The Jewish roots of Mindfulness Meditation     BS"D 
By Yaakov Grossman      

(Acknowledgements: this post owes a great deal of gratitude to my teacher, Professor David Pelcovitz, an expert on the topic and Clinical Psychologist who taught ee the Jewish roots of Mindfulness meditation (see http://sites.google.com/site/dpelcovitz/) )

What comes to your mind when you hear the word "mindfulness"? How about "meditation" or "Mindful"? For my part, they conjure up images of shaven-head monks staring at blank walls. . 
Have you ever had an experience violently shake your conscious reality, uncovering a dearly held assumption? Opening it up to being questioned? The human brain is constantly overwhelmed by stimuli from our five senses. However, we do not consciously experience more than a slender fraction of a percent of this information. If we did, it would be impossible to function. Instead, our brain drives most of its processes, assumptions, and raw data into our unconscious. 

Mindfulness means retraining our minds to undo what cell phones, television, and the multiple tabbing feature pioneered by Mozilla firefox have done. In other words, being truly and completely in the moment. Its the opposite of multitasking, of setting our television or itunes to provide background noise, for example. 

This is a truly momentous concept, that has the potential to transform our lives. It made me reflect, that maybe the key to concentrating my mental forces and achieving my potential was to learn to focus. 

As the Lubavitcher Rebbe Z"L used to tell people, when you do something, just do that thing. Don't think about the next thing that needs doing. Somewhat paradoxically, ignoring that task will make us more efficient. One thing that people who met the Rebbe often reported was his intense level of focus. You got the impression that this great man, who knew many world leaders, had set aside everything to talk to you. That the only thing that existed for him were your struggles, problems, and potential. 
They also said this about Sigmund Freud- I wonder how much of his success in psychoanalyzing people was due to his tremendous listening ability. For sure, there have been many times when I have thought that I was listening, but did not know what true listening means. I was in reality still caught up in my inner monologue, wondering what witty or compelling thing I could think of to say next. This is the opposite of empathatic listening.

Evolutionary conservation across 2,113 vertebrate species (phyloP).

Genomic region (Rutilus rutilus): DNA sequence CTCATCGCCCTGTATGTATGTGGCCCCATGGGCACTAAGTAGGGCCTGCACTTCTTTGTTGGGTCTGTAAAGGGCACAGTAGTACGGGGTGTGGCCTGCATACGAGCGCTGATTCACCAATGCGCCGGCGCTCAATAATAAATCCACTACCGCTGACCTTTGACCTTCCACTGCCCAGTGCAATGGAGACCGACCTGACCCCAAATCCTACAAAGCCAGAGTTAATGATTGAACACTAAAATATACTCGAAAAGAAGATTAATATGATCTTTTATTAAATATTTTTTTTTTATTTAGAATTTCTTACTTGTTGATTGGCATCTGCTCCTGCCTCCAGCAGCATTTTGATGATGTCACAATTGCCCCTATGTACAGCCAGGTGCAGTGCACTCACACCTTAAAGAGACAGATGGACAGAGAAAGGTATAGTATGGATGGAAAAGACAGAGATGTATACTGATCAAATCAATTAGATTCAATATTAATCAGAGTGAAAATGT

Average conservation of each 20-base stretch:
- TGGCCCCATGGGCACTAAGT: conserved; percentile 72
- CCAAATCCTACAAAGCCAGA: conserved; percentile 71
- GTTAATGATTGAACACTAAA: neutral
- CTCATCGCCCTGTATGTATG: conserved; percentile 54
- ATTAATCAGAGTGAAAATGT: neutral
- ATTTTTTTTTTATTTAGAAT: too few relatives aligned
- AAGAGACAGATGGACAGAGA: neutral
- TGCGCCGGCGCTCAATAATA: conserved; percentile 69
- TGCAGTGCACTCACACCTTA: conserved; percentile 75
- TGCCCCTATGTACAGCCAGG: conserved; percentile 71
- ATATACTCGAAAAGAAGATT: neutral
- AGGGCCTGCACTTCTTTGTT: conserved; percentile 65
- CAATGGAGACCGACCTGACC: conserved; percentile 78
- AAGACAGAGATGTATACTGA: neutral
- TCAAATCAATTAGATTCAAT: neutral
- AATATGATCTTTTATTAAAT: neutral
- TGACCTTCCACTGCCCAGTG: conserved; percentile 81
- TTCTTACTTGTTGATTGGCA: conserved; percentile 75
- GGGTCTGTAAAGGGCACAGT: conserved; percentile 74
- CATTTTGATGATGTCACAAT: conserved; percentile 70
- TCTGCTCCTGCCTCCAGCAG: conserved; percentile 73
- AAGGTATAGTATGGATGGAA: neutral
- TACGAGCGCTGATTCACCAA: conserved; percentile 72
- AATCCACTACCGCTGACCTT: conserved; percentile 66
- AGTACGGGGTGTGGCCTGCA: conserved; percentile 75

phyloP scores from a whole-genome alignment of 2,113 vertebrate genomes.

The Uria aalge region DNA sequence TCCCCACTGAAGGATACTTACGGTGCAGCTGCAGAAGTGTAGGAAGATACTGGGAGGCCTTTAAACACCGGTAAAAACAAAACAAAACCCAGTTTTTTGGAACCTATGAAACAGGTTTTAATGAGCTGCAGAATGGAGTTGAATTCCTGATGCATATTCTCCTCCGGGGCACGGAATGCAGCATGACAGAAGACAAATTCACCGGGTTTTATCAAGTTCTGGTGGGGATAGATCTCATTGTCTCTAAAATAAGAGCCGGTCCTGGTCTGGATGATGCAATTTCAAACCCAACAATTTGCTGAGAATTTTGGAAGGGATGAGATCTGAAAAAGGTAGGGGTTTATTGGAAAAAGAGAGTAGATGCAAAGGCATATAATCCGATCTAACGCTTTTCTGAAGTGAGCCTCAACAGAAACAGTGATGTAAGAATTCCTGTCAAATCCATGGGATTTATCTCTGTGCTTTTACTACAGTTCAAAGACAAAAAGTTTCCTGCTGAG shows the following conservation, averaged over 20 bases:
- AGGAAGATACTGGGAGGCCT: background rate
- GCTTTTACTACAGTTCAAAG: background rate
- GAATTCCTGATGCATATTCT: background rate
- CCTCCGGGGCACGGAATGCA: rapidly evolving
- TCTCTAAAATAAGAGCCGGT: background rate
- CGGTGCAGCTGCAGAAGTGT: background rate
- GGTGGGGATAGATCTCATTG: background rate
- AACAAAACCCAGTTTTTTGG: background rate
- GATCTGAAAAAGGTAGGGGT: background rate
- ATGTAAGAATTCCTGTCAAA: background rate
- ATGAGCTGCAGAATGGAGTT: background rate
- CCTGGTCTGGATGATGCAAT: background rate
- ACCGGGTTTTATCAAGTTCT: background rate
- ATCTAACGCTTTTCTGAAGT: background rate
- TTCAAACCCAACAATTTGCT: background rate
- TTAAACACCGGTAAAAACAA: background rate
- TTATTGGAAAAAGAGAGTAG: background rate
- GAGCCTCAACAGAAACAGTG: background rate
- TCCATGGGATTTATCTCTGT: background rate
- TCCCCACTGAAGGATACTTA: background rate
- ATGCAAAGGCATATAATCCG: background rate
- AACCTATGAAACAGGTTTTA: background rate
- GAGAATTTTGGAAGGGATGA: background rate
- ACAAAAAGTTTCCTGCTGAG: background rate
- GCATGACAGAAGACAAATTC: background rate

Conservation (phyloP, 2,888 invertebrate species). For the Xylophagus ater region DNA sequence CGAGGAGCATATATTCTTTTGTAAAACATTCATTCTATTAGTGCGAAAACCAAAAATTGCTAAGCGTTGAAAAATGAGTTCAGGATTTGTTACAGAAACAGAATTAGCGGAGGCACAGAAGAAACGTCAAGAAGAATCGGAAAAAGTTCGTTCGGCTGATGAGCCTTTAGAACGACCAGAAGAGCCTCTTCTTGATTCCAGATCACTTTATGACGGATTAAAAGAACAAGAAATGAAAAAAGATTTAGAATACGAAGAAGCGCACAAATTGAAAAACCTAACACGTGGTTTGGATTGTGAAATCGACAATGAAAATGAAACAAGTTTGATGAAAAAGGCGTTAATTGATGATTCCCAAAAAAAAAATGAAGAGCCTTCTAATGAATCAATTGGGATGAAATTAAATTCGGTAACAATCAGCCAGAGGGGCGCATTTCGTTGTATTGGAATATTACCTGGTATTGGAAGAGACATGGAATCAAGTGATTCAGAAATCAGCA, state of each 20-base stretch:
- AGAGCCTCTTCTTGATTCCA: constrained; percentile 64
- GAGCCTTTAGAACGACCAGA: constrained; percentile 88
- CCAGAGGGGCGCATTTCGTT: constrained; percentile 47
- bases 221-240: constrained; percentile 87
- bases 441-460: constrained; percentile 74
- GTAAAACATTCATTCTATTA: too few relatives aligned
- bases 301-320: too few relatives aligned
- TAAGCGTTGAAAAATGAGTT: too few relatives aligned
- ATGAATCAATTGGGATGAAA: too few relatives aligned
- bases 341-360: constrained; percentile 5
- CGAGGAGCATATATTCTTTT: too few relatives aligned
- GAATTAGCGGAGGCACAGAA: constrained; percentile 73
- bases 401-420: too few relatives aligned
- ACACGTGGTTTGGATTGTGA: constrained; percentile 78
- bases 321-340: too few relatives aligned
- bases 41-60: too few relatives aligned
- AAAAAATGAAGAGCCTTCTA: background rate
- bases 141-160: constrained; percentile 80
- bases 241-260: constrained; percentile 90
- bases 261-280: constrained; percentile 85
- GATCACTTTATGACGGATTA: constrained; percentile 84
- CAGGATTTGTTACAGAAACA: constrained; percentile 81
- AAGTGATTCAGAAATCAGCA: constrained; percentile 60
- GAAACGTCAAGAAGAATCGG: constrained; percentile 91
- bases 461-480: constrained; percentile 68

The unifying theme of previous posts was learning to truly empathize with others by escaping ourselves. When we  listen mindfully, then we can experience others' inner worlds. One of the Lubavitcher Rebbes several generations ago used to sweat profusely when he met to counsel one of his followers. When he was asked why, he replied that giving advice meant first being able to escape his identity as the great Rabbi, and enter that of the person with the problem. Then, he had to return to himself, in order to know what the Rabbi would have to say about the problem. This process repeated itself enough times in the course of a single session, that he was utterly exhausted from the experience, and sweated from the immense amount of effort involved. As it says in Pirkei Avot 2:5 , we should not judge our fellow until we have entered their "place."* 

Similarly, let's all try to deal with one thing at a time, and bring all of our abilities to task. This is the reason behind the custom to meditate before prayer. The idea is to prepare us to be conscious of what we are doing from the beginning of the service. We can imagine that we are going before a powerful person, in order to be conscious of proper conduct when going before the King of Kings. Or, we can reflect on the infinite gap between ourselves and Hashem, in order to be aware of the Love aspect of our relationship- that despite our infinite lowness, he still pours kindness upon us. This which will lead us to pray or do a mitzva with joy, as it we were doing a favor for a dear friend. The goal here is to be aware of the relationship. 
In general, let's remember the mindblowing statement of the Tanya- כי המוח שליט על הלב כמו שכתוב ברעיא מהימנא פרשת פנחס בתולדתו וטבע יצירתו" 

because the brain rules over the heart (as it is written in Ra‘aya Mehemna, Parshat Pinchas2) by virtue of its innately created nature.**"

Our emotions can be shaped and created by our minds- conceived this way, meditation is an extremely Jewish practice. If we are entering a new social interaction that makes us anxious, then we can devise a meditation to calm down. If we experience difficulties, then we can meditate on the fact that G-d runs the world, and we are bound to encounter things that we don't understand. But He is good, and only does good to his creations- there are just different levels. There is a lower level of good, small enough that we can identify it as such. And there is a far greater level, which outstrips our ability to understand why it is in fact good. In other words, its all in our heads- happiness and depression, success and failure, egocentrism and empathy. Whatever our goal, never forget that the structure of creation(see the quote from Tanya above) is such that we are in control of our perception. That's pretty much the only thing we truly have dominion over. We were given it to learn to refine ourselves, to strive to always remain positive, and to learn to focus on the needs of others. Have a great Shabbat!!!!!




* see http://en.wikipedia.org/wiki/Pirkei_Avot ** Lessons in Tanya translation complied by R' Wineberg  http://www.chabad.org/library/tanya/tanya_cdo/aid/7891/jewish/Chapter-12.htm





   
 


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    Yaakov Grossman is a Jewish educator, author, private tutor/child care professional, and student in the Metro New York area. Professional inquiries should be addressed to jjgrossm@gmail.com

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